UK manufacturing activity sees modest “Brexit bounce” in January
UK factory activity picked up in January thanks to better domestic orders
UK factory activity picked up in January, boosted largely by an improvement in domestic orders, while overseas demand, notably in Europe, continued to flag, according to a survey.
The IHS Markit/CIPS UK Manufacturing Purchasing Managers’ Index was revised up to 50.0 in January 2020 from a preliminary estimate of 49.8, above December’s 47.5. A reading of 50 separates contraction from expansion. January’s was the highest reading since last April.
Greater political stability following the December 12 general election, less uncertainty surrounding the UK’s exit from the European Union and an improvement in the underlying economy pushed optimism among manufacturers to its highest since May, IHS Markit said.
"Improvements were mostly seen via rising consumer demand and renewed input buying by businesses, suggesting that the reduction in uncertainty following the election has encouraged households and businesses to step up spending. In contrast, an ongoing downturn at investment goods producers suggests that the economic certainty required to achieve a full revival in capital spending may still be some way off, likely reflecting lingering uncertainty about the Brexit road-map in the coming year.”
The report, based on a survey of 600 British-based manufacturers, showed new orders picked up slightly, despite a continued slide in exports. Companies cited weak economic growth in key markets – especially within Europe – as the main factor underlying the latest decline in new export orders, IHS Markit said.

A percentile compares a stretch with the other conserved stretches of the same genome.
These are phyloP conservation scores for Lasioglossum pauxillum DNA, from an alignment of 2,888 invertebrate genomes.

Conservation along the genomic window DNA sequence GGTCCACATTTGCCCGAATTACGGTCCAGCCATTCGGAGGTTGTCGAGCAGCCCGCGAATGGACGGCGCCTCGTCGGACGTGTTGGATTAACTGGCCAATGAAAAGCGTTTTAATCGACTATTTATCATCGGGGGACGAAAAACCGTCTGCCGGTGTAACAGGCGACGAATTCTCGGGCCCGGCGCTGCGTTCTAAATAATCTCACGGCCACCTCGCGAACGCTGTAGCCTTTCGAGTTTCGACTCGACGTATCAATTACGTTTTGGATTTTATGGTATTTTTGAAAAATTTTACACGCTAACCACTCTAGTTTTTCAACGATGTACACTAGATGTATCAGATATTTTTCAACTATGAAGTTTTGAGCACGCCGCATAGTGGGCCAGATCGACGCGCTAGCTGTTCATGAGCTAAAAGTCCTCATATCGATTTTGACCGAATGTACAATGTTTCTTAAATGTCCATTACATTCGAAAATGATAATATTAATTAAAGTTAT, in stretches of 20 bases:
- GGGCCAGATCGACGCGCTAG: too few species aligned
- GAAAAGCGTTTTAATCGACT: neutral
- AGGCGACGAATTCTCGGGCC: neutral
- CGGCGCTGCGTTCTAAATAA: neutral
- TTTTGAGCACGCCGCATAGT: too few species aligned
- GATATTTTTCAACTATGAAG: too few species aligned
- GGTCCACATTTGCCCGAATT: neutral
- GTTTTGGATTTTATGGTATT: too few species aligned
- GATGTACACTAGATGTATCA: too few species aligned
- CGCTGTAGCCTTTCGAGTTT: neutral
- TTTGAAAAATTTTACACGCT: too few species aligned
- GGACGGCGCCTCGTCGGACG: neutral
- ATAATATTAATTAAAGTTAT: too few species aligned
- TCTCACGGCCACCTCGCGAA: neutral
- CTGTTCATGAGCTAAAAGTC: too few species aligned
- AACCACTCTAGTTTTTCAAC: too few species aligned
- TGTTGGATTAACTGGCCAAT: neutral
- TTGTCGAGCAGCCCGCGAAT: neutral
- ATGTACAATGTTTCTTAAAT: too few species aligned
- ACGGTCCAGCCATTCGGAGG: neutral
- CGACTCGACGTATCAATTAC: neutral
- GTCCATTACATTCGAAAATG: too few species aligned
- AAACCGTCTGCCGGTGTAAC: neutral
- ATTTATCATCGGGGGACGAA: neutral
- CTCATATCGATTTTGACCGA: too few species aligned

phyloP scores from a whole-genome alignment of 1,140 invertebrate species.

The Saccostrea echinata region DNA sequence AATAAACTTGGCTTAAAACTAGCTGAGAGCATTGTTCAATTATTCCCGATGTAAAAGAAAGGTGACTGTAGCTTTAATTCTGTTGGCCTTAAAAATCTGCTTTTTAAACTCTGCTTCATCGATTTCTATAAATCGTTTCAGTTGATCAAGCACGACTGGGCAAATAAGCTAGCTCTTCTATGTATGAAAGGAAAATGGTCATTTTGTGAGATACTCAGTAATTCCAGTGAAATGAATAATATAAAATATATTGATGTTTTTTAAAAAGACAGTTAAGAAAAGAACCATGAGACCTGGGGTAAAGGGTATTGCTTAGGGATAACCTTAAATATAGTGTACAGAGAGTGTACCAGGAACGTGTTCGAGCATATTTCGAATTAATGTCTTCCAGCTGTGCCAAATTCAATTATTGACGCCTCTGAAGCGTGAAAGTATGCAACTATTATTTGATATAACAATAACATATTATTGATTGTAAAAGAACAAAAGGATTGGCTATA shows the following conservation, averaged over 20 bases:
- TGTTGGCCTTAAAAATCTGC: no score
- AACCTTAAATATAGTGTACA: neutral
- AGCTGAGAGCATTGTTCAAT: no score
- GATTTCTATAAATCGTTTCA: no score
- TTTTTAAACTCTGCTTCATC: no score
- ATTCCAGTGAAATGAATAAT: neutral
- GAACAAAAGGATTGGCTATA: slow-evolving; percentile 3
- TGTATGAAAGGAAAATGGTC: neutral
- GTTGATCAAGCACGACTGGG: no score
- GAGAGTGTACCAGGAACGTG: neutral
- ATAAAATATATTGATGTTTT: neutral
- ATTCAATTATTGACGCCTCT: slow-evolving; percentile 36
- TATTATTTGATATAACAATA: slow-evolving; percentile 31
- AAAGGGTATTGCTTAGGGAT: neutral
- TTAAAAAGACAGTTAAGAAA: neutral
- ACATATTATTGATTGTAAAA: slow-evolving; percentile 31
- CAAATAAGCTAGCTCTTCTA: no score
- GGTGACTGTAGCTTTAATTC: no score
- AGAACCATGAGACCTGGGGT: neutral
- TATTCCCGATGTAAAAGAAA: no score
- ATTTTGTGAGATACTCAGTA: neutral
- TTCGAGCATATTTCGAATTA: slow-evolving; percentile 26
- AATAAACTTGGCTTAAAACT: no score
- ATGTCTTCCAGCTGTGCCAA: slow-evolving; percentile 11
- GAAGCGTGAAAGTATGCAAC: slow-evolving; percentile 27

The level of employment held unchanged, following nine continued months of job losses.
“With a small uplift in employment levels and optimism at an eight-month high, this is certainly better news than we’ve had in a while,” said Duncan Brock, group director at the Chartered Institute of Procurement & Supply. “Hopefully the momentum will now build in spite of potential obstacles and the sector pulls itself up by its bootstraps into growth next month as the UK negotiates its position with the EU.”
Another positive was the fastest pace of de-stocking since May 2013, reflecting the improvement in demand. On the price front, input cost inflation was the highest since last August, and output charges were up for the 45th straight month.
“Whilst exports fell for the third month in a row, it was home-grown orders that provided the fuel for manufacturing to move out of contraction territory as businesses returned to a little more normality” Brock said. “However though some firms unravelled existing stocks and purchased small levels of materials to see them through the next few months, there was no indication of a large-scale return to spending.”
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